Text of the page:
Perhaps no team knows how hard it is to win a Super Bowl more-so than the Buffalo Bills of the 1990s. More recently, however (given the ever-changing landscape of the league), teams are finding just a spot in the heavily coveted post-season more difficult than years prior. Despite lofty expectations and assumed invites to the playoff party, undoubtedly there will be 2011 playoff teams unable to make it back in 2012.
Cincinnati Bengals: Very few expected the Bengals (with a rookie quarterback in a strike shortened off-season facing the toughest defenses in the AFC six times) to make the playoffs in 2011. Certainly a shock in 2011, I would be just as shocked if the Bengals were able to repeat their feat in 2012. A 4-12 season in 2010 made for a pleasant schedule in 2011, especially to kick the season off as the Bengals faced only 2 playoff teams (one being the 8-8 Tebow-less Broncos) in the first 9 games. The Bengals racked up wins, and perhaps more important, confidence in themselves. However, the Bengals ended 2011 without defeating 1 playoff team, showing their true colors and leaving me unconvinced of playoff prospects for 2012. The Bengals open against Division champion Baltimore, facing what will undoubtedly be an improved Redskins team in week 3 and seeing division rival Pittsburgh in week 7. Going into their bye, Cincinnati will lucky to be 4-3 with not only division foes waiting on the other end of the bye, but the Cowboys, Eagles and Giants. Cincinnati proved in 2011 they are trending in the right direction, but are not strong enough to become a staple of the playoffs just yet.
Atlanta Falcons: 2 seasons ago, the Atlanta Falcons finished one of the best seasons in franchise history and appeared to solidify their spot as one of the usual suspects for the postseason. Unfortunately for Atlanta in 2010, they ran into the buzzsaw that was Aaron Rodgers and the team has not looked the same since. Playing 6 games against playoff competition in 2011, Atlanta finished 1-5; despite finishing the season earning a wild card berth, the Falcons were again embarrassed by the eventual Super Bowl champ in the opening round. Falcon fans will point to those 2 playoff losses and find solace in the fact it was the eventual champ, but comfort is unwarranted as in both cases Atlanta did not even belong on the same field as either team. Michael Turner has reached that anti-magical year for NFL running backs and (outside of a spectacular performance against a horrid Tampa defense in week 17) really struggled down the stretch. Perhaps too expensive Julio Jones flashed at times, but struggled with injuries and drops throughout the season. The Falcons are attempting to transition to a more pass happy offense, but will have to do so without departed offensive coordinator Mike Mularkey. There are concerns too in Matt Ryan's abilities to lead a pass heavy offense, perhaps complicated by major questions surrounding his offensive line. On top of everything, Atlanta sees a division in the NFC South greatly improved from 2011. Cam Newton and Carolina are surging and Tampa Bay made immense changes for the better in the off-season, not even mentioning Drew Brees and the New Orleans Saints. The Falcons will struggle within their own division and after making the playoffs in consecutive seasons for the first time in franchise history, will find themselves missing out in 2012.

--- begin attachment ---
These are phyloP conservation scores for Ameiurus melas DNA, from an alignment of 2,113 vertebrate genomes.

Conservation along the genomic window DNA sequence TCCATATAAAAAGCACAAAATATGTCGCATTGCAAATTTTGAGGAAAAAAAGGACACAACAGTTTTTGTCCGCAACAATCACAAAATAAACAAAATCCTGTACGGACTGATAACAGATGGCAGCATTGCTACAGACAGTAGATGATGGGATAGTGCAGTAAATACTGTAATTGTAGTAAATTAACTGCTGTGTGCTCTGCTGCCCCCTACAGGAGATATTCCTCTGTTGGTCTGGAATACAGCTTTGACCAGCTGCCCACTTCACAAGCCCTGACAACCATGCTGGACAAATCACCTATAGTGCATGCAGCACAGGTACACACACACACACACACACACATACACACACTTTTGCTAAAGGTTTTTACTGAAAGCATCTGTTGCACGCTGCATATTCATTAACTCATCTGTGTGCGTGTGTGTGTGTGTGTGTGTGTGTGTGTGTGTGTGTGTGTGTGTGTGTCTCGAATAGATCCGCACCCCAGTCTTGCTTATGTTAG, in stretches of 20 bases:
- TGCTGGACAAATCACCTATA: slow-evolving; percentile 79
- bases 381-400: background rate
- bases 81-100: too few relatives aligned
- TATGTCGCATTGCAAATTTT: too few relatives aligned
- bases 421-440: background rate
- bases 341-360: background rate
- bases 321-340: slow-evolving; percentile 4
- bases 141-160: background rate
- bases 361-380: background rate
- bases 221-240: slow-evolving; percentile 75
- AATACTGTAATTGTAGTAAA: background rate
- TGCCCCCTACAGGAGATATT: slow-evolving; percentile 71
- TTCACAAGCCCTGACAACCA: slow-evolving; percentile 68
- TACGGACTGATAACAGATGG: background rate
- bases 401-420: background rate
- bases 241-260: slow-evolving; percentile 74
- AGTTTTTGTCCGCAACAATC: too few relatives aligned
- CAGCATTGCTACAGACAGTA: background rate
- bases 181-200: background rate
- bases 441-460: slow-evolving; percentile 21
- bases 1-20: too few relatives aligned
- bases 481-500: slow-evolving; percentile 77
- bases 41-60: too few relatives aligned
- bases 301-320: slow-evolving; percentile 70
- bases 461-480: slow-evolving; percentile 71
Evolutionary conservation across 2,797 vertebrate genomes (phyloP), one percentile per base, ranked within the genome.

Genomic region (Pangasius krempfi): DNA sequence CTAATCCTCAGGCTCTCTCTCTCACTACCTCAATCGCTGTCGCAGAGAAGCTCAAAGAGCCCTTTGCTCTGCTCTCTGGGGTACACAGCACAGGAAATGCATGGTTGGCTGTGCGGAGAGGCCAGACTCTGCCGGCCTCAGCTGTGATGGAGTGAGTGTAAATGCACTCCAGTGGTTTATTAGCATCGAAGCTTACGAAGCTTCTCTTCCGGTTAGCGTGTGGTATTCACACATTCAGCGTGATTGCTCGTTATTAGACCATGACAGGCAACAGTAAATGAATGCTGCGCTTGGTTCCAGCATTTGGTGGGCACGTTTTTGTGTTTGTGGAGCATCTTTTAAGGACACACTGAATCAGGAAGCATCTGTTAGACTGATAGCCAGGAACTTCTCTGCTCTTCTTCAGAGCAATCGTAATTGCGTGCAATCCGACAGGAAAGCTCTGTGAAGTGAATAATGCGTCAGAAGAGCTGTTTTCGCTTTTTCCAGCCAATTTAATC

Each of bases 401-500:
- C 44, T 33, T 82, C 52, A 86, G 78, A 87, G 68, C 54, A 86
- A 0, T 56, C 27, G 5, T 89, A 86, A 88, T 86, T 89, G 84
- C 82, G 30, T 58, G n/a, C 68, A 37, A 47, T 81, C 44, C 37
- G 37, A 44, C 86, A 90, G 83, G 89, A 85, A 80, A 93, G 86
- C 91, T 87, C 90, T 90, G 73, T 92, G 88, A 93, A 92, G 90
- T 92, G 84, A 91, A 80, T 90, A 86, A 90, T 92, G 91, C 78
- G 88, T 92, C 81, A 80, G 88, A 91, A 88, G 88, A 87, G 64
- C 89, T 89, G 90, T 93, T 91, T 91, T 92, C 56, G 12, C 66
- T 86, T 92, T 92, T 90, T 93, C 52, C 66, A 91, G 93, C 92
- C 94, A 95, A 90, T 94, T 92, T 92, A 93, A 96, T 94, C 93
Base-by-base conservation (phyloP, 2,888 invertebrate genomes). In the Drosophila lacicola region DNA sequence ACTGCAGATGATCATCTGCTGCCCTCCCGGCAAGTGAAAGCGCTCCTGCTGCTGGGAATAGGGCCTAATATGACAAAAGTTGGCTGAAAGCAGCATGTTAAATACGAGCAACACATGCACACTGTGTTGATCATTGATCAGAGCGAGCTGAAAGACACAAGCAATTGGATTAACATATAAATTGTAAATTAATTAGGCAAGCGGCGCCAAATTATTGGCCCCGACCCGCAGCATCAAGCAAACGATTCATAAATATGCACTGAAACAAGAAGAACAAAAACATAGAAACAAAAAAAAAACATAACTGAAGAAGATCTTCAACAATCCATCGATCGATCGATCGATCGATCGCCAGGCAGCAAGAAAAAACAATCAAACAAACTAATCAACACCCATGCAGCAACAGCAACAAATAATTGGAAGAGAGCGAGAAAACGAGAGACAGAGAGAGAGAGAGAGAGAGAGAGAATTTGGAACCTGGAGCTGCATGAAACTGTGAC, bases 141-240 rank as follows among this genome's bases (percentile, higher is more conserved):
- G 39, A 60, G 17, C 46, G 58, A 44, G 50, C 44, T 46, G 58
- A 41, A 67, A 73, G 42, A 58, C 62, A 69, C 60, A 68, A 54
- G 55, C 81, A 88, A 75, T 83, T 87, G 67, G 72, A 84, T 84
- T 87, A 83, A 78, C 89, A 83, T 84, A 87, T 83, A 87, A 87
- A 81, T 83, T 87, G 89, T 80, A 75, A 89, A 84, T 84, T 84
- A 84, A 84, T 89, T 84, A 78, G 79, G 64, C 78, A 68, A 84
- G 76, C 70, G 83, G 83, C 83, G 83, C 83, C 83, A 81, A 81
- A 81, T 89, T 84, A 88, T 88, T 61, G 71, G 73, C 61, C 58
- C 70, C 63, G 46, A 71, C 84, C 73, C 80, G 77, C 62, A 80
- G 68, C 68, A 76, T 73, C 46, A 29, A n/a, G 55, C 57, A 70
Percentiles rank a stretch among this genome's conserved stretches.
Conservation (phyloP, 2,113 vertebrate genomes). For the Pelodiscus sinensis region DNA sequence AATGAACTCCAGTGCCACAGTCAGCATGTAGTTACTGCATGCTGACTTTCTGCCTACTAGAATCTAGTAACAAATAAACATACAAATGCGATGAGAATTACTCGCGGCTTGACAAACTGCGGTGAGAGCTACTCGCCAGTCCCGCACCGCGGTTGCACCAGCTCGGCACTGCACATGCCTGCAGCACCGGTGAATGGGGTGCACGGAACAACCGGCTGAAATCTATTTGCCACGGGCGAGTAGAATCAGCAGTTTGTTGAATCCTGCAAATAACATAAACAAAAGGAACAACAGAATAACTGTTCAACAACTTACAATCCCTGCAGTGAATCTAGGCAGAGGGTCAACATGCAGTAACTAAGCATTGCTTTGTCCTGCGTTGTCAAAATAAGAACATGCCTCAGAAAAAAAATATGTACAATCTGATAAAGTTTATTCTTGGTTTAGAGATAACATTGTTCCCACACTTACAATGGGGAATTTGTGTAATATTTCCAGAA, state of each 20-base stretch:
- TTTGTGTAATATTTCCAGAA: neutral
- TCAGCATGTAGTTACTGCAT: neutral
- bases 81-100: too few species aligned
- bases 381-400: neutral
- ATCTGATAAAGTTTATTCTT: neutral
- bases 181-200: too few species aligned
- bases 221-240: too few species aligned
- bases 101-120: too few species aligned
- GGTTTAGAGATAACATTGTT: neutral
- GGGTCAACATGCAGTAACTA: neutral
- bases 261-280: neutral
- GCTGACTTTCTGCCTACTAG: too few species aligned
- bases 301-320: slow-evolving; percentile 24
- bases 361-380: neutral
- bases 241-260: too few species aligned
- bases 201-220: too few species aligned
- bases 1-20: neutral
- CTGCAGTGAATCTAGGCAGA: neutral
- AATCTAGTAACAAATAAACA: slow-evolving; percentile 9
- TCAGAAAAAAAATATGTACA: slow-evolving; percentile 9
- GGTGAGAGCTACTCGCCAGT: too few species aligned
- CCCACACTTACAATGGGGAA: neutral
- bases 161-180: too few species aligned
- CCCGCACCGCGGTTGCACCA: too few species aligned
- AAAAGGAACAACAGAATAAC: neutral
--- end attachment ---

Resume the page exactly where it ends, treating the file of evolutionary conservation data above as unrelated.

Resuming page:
New York Giants: Perhaps the most controversial of the 3, Super Bowl champion New York Giant fans managed to both call for their head coaches firing and celebrate his success in a matter of weeks. A tale of 3 seasons, New York started the season 6-2, including a dramatic win over Brady and the Pats in Foxborough. Perhaps it was injuries catching up to them or boredom (maybe both), but curiously 4 short weeks later New York was 6-6 and on the verge of missing the playoffs. Backed into a corner and riding momentum, a lucky and good Giants team raised the Lombardi trophy in 2011. However, despite still being a good (great at times) team, New York will not be so lucky in 2012. Playing in the best division in football and with each team improving dramatically around them, 9-7 will not be good enough in 2012. I think it is fair to say 2011 was an anomaly for the Eagles; where deficiencies existed before, they have done a tremendous job attacking those weak spots. Dallas was one spectacular Eli Manning drive in week 14 from eliminating the Giants before their dramatic run. Like the Eagles, the Cowboys drastically improved their weakest link, retooling and rebuilding their defensive back field. The Redskins managed to sweep the Giants in 2011 and did so with Rex Grossman at quarterback; what is to happen with Robert Griffin III running the show? While every team in the NFC East improved, all signs point to the Giants being stagnant at best or what the NFL refers to as regressing. Most damning of all, however, is the Giants' most recent success working against them. The Giants, a team that has chronically struggled with consistency, lack the discipline to combat a rising division and will find themselves on the outside looking in, missing the chance at repeating in 2012.